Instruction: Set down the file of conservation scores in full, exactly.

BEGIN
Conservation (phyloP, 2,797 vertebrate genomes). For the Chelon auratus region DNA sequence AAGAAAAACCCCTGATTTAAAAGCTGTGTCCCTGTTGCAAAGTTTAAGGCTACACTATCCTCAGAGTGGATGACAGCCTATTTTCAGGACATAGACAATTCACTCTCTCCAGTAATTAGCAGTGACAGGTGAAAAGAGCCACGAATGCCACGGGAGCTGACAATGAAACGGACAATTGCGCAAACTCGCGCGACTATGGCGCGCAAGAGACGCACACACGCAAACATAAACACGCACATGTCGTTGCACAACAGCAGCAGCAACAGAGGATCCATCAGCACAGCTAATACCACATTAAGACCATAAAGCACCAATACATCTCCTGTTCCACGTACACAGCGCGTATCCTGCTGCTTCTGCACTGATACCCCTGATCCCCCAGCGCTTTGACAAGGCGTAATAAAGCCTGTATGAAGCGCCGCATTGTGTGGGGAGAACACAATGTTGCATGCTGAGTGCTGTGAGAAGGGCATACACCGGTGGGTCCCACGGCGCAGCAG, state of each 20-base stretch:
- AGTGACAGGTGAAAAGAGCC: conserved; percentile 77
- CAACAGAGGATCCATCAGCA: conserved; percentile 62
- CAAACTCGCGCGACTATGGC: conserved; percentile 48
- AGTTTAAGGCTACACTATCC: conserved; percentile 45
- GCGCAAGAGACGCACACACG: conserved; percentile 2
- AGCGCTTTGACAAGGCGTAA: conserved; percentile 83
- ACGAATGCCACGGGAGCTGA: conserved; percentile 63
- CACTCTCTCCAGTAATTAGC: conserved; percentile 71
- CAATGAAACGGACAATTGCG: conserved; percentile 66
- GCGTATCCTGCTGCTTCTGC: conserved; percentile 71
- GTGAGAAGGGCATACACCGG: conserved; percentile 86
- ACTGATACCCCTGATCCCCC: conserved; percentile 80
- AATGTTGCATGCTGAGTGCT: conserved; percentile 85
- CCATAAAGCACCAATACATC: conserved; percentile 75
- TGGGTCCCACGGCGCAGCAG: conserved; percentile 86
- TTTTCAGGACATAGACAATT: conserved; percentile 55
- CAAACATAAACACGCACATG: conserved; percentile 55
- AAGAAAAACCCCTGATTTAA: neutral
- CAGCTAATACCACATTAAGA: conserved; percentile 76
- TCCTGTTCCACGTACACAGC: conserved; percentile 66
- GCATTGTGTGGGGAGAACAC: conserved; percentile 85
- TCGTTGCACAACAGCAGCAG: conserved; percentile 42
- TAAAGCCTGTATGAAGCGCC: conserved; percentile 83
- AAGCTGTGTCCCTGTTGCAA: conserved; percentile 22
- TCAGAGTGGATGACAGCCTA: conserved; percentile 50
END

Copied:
Conservation (phyloP, 2,797 vertebrate genomes). For the Chelon auratus region DNA sequence AAGAAAAACCCCTGATTTAAAAGCTGTGTCCCTGTTGCAAAGTTTAAGGCTACACTATCCTCAGAGTGGATGACAGCCTATTTTCAGGACATAGACAATTCACTCTCTCCAGTAATTAGCAGTGACAGGTGAAAAGAGCCACGAATGCCACGGGAGCTGACAATGAAACGGACAATTGCGCAAACTCGCGCGACTATGGCGCGCAAGAGACGCACACACGCAAACATAAACACGCACATGTCGTTGCACAACAGCAGCAGCAACAGAGGATCCATCAGCACAGCTAATACCACATTAAGACCATAAAGCACCAATACATCTCCTGTTCCACGTACACAGCGCGTATCCTGCTGCTTCTGCACTGATACCCCTGATCCCCCAGCGCTTTGACAAGGCGTAATAAAGCCTGTATGAAGCGCCGCATTGTGTGGGGAGAACACAATGTTGCATGCTGAGTGCTGTGAGAAGGGCATACACCGGTGGGTCCCACGGCGCAGCAG, state of each 20-base stretch:
- AGTGACAGGTGAAAAGAGCC: conserved; percentile 77
- CAACAGAGGATCCATCAGCA: conserved; percentile 62
- CAAACTCGCGCGACTATGGC: conserved; percentile 48
- AGTTTAAGGCTACACTATCC: conserved; percentile 45
- GCGCAAGAGACGCACACACG: conserved; percentile 2
- AGCGCTTTGACAAGGCGTAA: conserved; percentile 83
- ACGAATGCCACGGGAGCTGA: conserved; percentile 63
- CACTCTCTCCAGTAATTAGC: conserved; percentile 71
- CAATGAAACGGACAATTGCG: conserved; percentile 66
- GCGTATCCTGCTGCTTCTGC: conserved; percentile 71
- GTGAGAAGGGCATACACCGG: conserved; percentile 86
- ACTGATACCCCTGATCCCCC: conserved; percentile 80
- AATGTTGCATGCTGAGTGCT: conserved; percentile 85
- CCATAAAGCACCAATACATC: conserved; percentile 75
- TGGGTCCCACGGCGCAGCAG: conserved; percentile 86
- TTTTCAGGACATAGACAATT: conserved; percentile 55
- CAAACATAAACACGCACATG: conserved; percentile 55
- AAGAAAAACCCCTGATTTAA: neutral
- CAGCTAATACCACATTAAGA: conserved; percentile 76
- TCCTGTTCCACGTACACAGC: conserved; percentile 66
- GCATTGTGTGGGGAGAACAC: conserved; percentile 85
- TCGTTGCACAACAGCAGCAG: conserved; percentile 42
- TAAAGCCTGTATGAAGCGCC: conserved; percentile 83
- AAGCTGTGTCCCTGTTGCAA: conserved; percentile 22
- TCAGAGTGGATGACAGCCTA: conserved; percentile 50